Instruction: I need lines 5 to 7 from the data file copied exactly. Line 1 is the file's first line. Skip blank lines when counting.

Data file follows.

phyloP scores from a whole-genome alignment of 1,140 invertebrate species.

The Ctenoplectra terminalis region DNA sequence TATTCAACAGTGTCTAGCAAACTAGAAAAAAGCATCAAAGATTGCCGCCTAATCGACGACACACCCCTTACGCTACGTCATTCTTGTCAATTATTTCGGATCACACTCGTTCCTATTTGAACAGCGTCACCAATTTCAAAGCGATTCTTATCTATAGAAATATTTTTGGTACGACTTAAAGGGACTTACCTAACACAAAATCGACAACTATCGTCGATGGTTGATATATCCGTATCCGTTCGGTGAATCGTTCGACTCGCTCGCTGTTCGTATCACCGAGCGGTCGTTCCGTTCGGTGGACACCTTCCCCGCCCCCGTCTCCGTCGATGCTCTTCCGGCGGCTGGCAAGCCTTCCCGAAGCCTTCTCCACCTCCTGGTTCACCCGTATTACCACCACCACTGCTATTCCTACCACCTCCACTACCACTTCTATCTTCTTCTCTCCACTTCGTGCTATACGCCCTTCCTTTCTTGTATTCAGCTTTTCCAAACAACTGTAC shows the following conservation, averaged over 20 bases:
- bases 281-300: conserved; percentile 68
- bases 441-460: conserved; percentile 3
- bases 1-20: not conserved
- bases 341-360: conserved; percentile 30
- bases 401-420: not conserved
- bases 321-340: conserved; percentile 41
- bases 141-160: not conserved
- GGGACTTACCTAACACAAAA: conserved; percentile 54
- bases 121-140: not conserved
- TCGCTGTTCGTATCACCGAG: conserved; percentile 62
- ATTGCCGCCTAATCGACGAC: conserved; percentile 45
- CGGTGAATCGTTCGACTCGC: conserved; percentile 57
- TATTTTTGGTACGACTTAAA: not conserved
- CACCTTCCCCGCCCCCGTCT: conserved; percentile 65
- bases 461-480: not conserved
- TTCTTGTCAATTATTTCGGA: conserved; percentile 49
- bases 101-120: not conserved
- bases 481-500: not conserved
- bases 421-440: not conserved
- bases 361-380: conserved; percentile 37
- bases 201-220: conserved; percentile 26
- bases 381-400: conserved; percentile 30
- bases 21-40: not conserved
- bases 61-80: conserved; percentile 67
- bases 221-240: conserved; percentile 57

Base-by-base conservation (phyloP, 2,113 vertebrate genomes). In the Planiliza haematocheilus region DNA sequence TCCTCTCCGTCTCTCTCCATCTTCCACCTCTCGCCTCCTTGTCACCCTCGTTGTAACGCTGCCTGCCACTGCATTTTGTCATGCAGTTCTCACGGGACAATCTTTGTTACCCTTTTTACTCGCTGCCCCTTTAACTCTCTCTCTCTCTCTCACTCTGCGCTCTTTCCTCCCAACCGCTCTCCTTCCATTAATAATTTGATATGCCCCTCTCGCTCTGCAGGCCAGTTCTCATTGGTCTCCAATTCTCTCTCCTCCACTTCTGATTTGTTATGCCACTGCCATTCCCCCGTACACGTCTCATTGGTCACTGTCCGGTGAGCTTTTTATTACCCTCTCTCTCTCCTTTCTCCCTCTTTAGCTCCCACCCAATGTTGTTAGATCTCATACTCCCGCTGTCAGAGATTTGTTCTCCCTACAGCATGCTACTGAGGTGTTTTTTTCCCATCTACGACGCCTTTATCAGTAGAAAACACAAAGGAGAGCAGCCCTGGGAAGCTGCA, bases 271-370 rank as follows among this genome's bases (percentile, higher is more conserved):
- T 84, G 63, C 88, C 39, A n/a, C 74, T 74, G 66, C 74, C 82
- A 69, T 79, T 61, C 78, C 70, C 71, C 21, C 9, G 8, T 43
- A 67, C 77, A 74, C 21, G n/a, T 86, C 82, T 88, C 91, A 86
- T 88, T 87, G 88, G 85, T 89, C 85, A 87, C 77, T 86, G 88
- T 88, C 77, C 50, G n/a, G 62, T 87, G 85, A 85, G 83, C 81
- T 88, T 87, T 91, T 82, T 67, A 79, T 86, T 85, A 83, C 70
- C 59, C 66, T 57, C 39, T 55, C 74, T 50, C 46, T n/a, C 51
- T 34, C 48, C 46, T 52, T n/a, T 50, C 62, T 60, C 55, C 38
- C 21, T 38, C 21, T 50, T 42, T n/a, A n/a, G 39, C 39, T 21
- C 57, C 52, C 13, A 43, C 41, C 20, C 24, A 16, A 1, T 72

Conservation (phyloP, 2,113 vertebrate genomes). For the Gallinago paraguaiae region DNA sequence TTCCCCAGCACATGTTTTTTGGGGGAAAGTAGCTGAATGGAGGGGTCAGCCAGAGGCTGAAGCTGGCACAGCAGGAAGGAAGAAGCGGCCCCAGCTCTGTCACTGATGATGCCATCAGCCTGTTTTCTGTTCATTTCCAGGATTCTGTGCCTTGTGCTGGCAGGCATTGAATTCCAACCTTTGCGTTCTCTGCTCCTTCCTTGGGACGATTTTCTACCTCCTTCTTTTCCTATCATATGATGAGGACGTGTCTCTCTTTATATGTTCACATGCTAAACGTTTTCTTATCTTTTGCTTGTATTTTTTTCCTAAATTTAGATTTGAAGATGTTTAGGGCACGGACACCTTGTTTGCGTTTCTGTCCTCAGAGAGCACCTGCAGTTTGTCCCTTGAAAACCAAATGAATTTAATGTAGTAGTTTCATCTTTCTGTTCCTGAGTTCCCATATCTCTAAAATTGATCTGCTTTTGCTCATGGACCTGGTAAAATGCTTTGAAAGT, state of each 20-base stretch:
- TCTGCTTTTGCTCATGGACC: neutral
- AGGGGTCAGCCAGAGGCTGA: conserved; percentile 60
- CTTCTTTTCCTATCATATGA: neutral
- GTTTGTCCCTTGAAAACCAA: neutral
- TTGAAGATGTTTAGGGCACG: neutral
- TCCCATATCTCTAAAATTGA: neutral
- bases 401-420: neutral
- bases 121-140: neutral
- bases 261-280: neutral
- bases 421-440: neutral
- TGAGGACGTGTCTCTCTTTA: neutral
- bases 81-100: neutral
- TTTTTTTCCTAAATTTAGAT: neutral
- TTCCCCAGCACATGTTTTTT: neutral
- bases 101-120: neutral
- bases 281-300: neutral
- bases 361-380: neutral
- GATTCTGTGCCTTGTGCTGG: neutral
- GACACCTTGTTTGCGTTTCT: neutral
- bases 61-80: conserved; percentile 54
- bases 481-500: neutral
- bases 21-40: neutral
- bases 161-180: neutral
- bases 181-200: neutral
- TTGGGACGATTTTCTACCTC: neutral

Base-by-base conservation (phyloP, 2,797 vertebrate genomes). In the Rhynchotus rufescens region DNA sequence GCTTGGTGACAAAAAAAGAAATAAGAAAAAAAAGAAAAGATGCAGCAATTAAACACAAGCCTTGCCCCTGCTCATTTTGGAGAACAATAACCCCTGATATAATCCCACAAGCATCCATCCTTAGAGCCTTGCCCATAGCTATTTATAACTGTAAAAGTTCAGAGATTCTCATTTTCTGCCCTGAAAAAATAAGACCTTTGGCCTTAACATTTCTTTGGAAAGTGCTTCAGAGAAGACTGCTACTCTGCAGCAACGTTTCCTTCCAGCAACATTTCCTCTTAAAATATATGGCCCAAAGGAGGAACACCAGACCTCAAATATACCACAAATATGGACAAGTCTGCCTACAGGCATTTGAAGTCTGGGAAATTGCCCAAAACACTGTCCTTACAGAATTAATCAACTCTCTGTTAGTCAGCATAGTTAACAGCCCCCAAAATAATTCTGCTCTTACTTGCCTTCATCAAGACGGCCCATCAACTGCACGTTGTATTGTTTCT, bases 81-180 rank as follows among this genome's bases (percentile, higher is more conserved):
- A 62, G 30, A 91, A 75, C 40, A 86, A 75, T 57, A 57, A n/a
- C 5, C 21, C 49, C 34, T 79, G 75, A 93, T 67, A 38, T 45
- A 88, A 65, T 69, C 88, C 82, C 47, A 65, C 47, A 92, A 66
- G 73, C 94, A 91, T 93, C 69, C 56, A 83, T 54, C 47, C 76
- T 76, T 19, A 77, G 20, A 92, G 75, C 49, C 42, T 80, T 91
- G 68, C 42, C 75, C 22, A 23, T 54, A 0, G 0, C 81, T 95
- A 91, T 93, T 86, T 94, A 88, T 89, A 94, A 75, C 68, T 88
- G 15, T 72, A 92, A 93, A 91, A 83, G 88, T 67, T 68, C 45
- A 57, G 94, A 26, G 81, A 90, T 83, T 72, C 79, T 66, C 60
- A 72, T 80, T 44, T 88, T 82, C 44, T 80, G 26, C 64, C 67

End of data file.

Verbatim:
- bases 1-20: not conserved
- bases 341-360: conserved; percentile 30
- bases 401-420: not conserved